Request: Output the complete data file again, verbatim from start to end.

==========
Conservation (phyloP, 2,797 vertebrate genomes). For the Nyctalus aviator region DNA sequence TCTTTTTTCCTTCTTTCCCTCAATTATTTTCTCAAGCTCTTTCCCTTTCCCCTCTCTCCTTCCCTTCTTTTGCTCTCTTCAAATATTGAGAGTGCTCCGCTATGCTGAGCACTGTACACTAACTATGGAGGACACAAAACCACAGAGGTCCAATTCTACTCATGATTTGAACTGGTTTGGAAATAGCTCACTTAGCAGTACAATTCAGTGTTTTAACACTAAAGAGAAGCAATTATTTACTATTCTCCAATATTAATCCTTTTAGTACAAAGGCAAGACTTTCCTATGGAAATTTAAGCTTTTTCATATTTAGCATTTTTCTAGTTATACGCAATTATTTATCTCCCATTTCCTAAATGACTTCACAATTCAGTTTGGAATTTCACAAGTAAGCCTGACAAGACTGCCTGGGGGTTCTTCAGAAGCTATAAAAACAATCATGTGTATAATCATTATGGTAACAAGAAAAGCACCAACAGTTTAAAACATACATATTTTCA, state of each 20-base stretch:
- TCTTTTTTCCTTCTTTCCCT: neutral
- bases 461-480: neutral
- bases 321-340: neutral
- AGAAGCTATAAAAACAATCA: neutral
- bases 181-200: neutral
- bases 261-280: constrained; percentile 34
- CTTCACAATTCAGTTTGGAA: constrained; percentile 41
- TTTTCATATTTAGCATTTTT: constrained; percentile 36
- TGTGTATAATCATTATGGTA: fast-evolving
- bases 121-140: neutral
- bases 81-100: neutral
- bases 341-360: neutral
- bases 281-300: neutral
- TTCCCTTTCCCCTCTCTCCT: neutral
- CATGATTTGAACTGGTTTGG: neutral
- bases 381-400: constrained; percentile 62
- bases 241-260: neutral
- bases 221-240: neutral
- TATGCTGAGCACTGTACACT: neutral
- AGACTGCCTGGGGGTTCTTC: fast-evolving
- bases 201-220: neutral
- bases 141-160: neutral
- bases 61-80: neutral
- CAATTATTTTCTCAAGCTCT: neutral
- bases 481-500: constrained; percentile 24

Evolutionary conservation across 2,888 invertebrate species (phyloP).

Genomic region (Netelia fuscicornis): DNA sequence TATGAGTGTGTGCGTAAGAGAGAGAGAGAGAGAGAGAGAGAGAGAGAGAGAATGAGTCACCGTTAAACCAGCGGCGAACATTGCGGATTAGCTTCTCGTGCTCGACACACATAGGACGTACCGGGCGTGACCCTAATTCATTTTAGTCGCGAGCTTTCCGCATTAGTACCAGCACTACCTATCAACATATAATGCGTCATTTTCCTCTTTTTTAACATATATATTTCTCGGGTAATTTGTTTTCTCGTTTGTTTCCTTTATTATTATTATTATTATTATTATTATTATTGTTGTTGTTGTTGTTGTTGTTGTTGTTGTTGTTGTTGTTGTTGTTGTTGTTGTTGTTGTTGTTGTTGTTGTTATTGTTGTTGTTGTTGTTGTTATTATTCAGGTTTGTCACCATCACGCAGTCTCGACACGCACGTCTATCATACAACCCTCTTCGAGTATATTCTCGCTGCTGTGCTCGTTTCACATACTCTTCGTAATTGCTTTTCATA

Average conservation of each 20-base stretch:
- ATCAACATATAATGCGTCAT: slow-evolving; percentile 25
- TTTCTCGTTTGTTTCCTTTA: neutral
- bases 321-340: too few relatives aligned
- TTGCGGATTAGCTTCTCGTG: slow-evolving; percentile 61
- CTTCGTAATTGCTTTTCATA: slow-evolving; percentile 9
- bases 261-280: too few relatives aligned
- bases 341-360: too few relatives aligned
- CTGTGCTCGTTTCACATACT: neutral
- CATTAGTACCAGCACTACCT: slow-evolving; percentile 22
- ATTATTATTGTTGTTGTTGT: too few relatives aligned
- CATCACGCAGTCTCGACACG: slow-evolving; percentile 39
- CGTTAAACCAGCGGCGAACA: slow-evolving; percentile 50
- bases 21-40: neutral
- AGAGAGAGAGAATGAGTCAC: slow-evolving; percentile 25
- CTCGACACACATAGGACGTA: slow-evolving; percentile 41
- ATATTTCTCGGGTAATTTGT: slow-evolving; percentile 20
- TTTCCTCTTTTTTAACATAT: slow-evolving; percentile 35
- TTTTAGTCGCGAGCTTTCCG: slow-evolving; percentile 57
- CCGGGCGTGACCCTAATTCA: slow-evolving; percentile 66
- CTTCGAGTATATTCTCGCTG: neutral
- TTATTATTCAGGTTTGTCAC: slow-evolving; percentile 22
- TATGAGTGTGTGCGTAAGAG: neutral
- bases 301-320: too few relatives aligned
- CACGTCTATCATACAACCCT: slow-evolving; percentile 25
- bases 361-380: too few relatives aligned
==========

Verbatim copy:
Conservation (phyloP, 2,797 vertebrate genomes). For the Nyctalus aviator region DNA sequence TCTTTTTTCCTTCTTTCCCTCAATTATTTTCTCAAGCTCTTTCCCTTTCCCCTCTCTCCTTCCCTTCTTTTGCTCTCTTCAAATATTGAGAGTGCTCCGCTATGCTGAGCACTGTACACTAACTATGGAGGACACAAAACCACAGAGGTCCAATTCTACTCATGATTTGAACTGGTTTGGAAATAGCTCACTTAGCAGTACAATTCAGTGTTTTAACACTAAAGAGAAGCAATTATTTACTATTCTCCAATATTAATCCTTTTAGTACAAAGGCAAGACTTTCCTATGGAAATTTAAGCTTTTTCATATTTAGCATTTTTCTAGTTATACGCAATTATTTATCTCCCATTTCCTAAATGACTTCACAATTCAGTTTGGAATTTCACAAGTAAGCCTGACAAGACTGCCTGGGGGTTCTTCAGAAGCTATAAAAACAATCATGTGTATAATCATTATGGTAACAAGAAAAGCACCAACAGTTTAAAACATACATATTTTCA, state of each 20-base stretch:
- TCTTTTTTCCTTCTTTCCCT: neutral
- bases 461-480: neutral
- bases 321-340: neutral
- AGAAGCTATAAAAACAATCA: neutral
- bases 181-200: neutral
- bases 261-280: constrained; percentile 34
- CTTCACAATTCAGTTTGGAA: constrained; percentile 41
- TTTTCATATTTAGCATTTTT: constrained; percentile 36
- TGTGTATAATCATTATGGTA: fast-evolving
- bases 121-140: neutral
- bases 81-100: neutral
- bases 341-360: neutral
- bases 281-300: neutral
- TTCCCTTTCCCCTCTCTCCT: neutral
- CATGATTTGAACTGGTTTGG: neutral
- bases 381-400: constrained; percentile 62
- bases 241-260: neutral
- bases 221-240: neutral
- TATGCTGAGCACTGTACACT: neutral
- AGACTGCCTGGGGGTTCTTC: fast-evolving
- bases 201-220: neutral
- bases 141-160: neutral
- bases 61-80: neutral
- CAATTATTTTCTCAAGCTCT: neutral
- bases 481-500: constrained; percentile 24

Evolutionary conservation across 2,888 invertebrate species (phyloP).

Genomic region (Netelia fuscicornis): DNA sequence TATGAGTGTGTGCGTAAGAGAGAGAGAGAGAGAGAGAGAGAGAGAGAGAGAATGAGTCACCGTTAAACCAGCGGCGAACATTGCGGATTAGCTTCTCGTGCTCGACACACATAGGACGTACCGGGCGTGACCCTAATTCATTTTAGTCGCGAGCTTTCCGCATTAGTACCAGCACTACCTATCAACATATAATGCGTCATTTTCCTCTTTTTTAACATATATATTTCTCGGGTAATTTGTTTTCTCGTTTGTTTCCTTTATTATTATTATTATTATTATTATTATTATTGTTGTTGTTGTTGTTGTTGTTGTTGTTGTTGTTGTTGTTGTTGTTGTTGTTGTTGTTGTTGTTGTTGTTGTTATTGTTGTTGTTGTTGTTGTTATTATTCAGGTTTGTCACCATCACGCAGTCTCGACACGCACGTCTATCATACAACCCTCTTCGAGTATATTCTCGCTGCTGTGCTCGTTTCACATACTCTTCGTAATTGCTTTTCATA

Average conservation of each 20-base stretch:
- ATCAACATATAATGCGTCAT: slow-evolving; percentile 25
- TTTCTCGTTTGTTTCCTTTA: neutral
- bases 321-340: too few relatives aligned
- TTGCGGATTAGCTTCTCGTG: slow-evolving; percentile 61
- CTTCGTAATTGCTTTTCATA: slow-evolving; percentile 9
- bases 261-280: too few relatives aligned
- bases 341-360: too few relatives aligned
- CTGTGCTCGTTTCACATACT: neutral
- CATTAGTACCAGCACTACCT: slow-evolving; percentile 22
- ATTATTATTGTTGTTGTTGT: too few relatives aligned
- CATCACGCAGTCTCGACACG: slow-evolving; percentile 39
- CGTTAAACCAGCGGCGAACA: slow-evolving; percentile 50
- bases 21-40: neutral
- AGAGAGAGAGAATGAGTCAC: slow-evolving; percentile 25
- CTCGACACACATAGGACGTA: slow-evolving; percentile 41
- ATATTTCTCGGGTAATTTGT: slow-evolving; percentile 20
- TTTCCTCTTTTTTAACATAT: slow-evolving; percentile 35
- TTTTAGTCGCGAGCTTTCCG: slow-evolving; percentile 57
- CCGGGCGTGACCCTAATTCA: slow-evolving; percentile 66
- CTTCGAGTATATTCTCGCTG: neutral
- TTATTATTCAGGTTTGTCAC: slow-evolving; percentile 22
- TATGAGTGTGTGCGTAAGAG: neutral
- bases 301-320: too few relatives aligned
- CACGTCTATCATACAACCCT: slow-evolving; percentile 25
- bases 361-380: too few relatives aligned